Fog, it turns out, is basically a low-lying cloud, which explains why the hoarfrost on the trees I photographed below looked a lot like the ice crystals on trees 9,000 feet up in the mountains, which were wreathed in clouds. (Getting lost inToynbee? National park, on the Mount Rose highway, while back-country skiing—and nearly missing my flight home to boot—was all part of my winter holiday vacation. Those particular clouds happened to be taking a break between the storm that provided the snow for the skiing—the biggest storm in 15 years—and the 2nd biggest storm ever recorded, right after we left. Some day I'll have to post those pix, and the adventure of the flaky compass. But I digress.)
I screwed up and missed the day when the ice crystals were a good 10mm long—the last time these conditions obtained, I hadn't learned to use the macro function on this camera, though I do have a very beautiful shot of a barberry fruit taken with my old, conventional Canon d-70, that I'd like to scan and post some time. Nevertheless, this was the second day of these morning fogs, and I knew I wanted to get pix: the wizard's company has moved to a new location, and that Wednesday was the last day he'd be riding along the Huron River bike path to go to work. The frosty, fairy-like conditions were just a bonus.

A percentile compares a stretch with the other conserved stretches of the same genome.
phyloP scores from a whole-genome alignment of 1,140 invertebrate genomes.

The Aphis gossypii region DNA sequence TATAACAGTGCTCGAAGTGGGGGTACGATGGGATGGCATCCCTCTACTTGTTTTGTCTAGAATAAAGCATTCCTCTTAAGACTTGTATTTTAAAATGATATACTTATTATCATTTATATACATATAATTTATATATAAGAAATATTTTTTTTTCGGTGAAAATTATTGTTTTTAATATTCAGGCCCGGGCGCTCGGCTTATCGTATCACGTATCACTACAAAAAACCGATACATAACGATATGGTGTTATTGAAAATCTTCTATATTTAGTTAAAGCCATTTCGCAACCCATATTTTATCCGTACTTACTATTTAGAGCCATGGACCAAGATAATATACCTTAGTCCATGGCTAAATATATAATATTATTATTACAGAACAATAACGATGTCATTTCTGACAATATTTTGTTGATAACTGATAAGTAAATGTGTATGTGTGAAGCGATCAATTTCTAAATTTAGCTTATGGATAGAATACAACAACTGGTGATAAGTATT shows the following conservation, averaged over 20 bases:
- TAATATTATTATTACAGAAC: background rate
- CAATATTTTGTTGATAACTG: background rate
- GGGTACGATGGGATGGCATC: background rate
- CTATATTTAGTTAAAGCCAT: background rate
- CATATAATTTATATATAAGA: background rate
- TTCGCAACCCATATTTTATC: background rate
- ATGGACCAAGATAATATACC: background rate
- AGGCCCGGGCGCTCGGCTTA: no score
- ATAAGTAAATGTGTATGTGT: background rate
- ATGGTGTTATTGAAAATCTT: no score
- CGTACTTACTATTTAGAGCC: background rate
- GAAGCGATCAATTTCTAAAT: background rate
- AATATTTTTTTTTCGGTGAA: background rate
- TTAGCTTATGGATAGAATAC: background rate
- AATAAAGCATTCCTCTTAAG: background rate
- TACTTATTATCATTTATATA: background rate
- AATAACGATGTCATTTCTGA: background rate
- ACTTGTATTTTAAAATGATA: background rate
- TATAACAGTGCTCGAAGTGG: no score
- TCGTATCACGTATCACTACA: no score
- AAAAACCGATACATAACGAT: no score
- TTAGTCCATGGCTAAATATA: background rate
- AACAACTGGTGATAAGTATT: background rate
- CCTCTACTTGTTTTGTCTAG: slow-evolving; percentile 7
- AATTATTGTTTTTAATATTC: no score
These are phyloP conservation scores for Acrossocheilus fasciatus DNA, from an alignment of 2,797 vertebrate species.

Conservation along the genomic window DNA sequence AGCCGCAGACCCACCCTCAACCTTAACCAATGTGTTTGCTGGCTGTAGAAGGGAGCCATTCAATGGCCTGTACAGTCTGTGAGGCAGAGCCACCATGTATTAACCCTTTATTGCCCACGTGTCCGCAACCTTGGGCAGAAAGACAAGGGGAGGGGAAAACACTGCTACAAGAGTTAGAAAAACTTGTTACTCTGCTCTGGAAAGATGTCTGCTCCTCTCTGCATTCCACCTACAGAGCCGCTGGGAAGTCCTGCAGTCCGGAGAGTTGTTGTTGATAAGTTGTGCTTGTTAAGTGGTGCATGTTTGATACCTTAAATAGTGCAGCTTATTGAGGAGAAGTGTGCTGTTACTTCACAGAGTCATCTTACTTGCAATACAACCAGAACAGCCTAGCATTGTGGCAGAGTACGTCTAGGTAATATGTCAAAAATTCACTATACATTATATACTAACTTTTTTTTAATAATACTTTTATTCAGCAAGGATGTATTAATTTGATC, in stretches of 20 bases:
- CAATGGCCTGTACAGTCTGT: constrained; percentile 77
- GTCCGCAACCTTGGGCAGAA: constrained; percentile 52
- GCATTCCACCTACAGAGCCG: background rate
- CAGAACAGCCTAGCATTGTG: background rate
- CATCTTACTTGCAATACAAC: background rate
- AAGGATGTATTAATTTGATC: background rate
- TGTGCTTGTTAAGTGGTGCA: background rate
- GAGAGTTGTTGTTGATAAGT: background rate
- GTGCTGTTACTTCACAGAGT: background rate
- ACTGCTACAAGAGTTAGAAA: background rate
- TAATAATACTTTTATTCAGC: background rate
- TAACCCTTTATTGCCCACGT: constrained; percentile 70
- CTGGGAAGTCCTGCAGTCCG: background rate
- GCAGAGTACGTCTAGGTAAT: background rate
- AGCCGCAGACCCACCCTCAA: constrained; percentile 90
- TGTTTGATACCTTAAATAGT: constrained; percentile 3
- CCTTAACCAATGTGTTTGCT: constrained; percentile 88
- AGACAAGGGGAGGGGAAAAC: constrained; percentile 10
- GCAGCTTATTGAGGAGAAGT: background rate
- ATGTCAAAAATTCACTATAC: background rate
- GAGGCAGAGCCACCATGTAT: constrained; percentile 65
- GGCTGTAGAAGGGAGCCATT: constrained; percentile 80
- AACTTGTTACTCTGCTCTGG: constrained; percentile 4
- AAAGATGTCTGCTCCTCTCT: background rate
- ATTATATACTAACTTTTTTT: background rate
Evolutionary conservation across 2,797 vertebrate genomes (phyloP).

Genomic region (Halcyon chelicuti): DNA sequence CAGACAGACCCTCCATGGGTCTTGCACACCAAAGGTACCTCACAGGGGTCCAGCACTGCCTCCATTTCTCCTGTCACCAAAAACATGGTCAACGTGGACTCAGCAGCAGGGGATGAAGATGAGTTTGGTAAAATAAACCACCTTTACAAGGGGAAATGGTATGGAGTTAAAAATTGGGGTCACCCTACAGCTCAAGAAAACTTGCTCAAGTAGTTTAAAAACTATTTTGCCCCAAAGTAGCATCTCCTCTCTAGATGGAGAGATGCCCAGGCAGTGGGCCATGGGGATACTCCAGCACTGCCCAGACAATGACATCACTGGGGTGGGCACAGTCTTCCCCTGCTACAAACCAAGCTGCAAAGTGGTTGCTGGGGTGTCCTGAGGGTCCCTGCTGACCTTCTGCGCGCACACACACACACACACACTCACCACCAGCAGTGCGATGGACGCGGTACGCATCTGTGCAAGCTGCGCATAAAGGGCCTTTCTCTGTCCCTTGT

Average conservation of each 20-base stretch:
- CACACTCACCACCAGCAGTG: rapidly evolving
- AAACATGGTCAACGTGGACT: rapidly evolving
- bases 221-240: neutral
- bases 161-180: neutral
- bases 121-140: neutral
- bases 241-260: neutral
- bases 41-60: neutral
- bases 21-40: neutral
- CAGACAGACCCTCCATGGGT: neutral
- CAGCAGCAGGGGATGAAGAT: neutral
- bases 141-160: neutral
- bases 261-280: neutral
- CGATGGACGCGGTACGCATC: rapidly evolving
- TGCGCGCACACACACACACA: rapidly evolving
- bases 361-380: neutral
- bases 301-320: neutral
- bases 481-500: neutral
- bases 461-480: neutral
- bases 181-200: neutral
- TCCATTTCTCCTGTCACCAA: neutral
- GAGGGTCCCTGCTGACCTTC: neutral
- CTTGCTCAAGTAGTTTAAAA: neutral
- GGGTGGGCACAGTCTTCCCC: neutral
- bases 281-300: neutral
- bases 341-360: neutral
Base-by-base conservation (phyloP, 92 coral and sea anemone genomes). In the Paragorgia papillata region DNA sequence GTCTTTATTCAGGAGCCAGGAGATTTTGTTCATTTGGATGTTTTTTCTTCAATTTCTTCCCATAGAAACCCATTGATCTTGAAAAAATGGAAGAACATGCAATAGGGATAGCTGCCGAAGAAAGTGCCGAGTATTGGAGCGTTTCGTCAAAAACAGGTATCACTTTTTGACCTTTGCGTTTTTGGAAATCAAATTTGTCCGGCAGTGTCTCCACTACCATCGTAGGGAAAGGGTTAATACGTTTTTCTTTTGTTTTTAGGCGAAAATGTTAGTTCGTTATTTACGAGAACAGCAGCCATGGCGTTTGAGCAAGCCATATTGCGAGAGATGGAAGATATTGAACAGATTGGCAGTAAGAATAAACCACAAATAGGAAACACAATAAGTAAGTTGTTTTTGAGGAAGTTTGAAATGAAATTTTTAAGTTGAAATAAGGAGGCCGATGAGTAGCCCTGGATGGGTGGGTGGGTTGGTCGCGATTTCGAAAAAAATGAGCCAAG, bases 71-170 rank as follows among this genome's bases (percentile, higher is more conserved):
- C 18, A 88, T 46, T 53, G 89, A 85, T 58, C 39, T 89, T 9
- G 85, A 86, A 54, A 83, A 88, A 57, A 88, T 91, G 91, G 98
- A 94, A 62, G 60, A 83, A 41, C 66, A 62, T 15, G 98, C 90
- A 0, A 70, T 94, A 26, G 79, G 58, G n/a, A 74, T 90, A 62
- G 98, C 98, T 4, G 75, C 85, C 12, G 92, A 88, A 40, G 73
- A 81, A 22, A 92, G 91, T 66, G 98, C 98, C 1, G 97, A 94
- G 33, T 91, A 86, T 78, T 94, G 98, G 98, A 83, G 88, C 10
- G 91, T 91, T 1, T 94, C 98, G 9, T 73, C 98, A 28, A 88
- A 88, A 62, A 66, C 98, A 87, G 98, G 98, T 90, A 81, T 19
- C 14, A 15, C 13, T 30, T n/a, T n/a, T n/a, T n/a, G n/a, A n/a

Oooh, I managed symmetrical compostion, and a landscape to boot. (Okay, the original from which this is cropped isn't.) Now if only I could learn to hold the camera horizontal relative to the ground!
Doesn't this look peaceful? It's shot by the side of Huron River Drive, near where they're putting in the new bridge, and the road is narrow, nasty and noisy. Also by now, my fingers and feet were freezing because of the constant stops to take pictures.. Damp cold is the worst, and though I'm not one of those insane ice-bikers who ride on glaciers or at 45 below (at which point the inner tubes burst and the headset won't turn), I have ridden in temps as low as 5 degrees above zero. I figure that makes me a real icebiker.
This row of trees reminds me of Cartier-Bresson's wonderful photography. Much as I like these tree photos, I wish the hospital would plant a flowery meadow of native species instead of all that grass—it'd be soothing for their patients (not to mention us passers-by) more ecologically sensitive and cheaper to maintain (only needs to be mown once a year or so.) Ah, well...
Unless otherwise noted, text, image and objects depicted therein copyright 1996--present sylvus tarn.Sylvus Tarn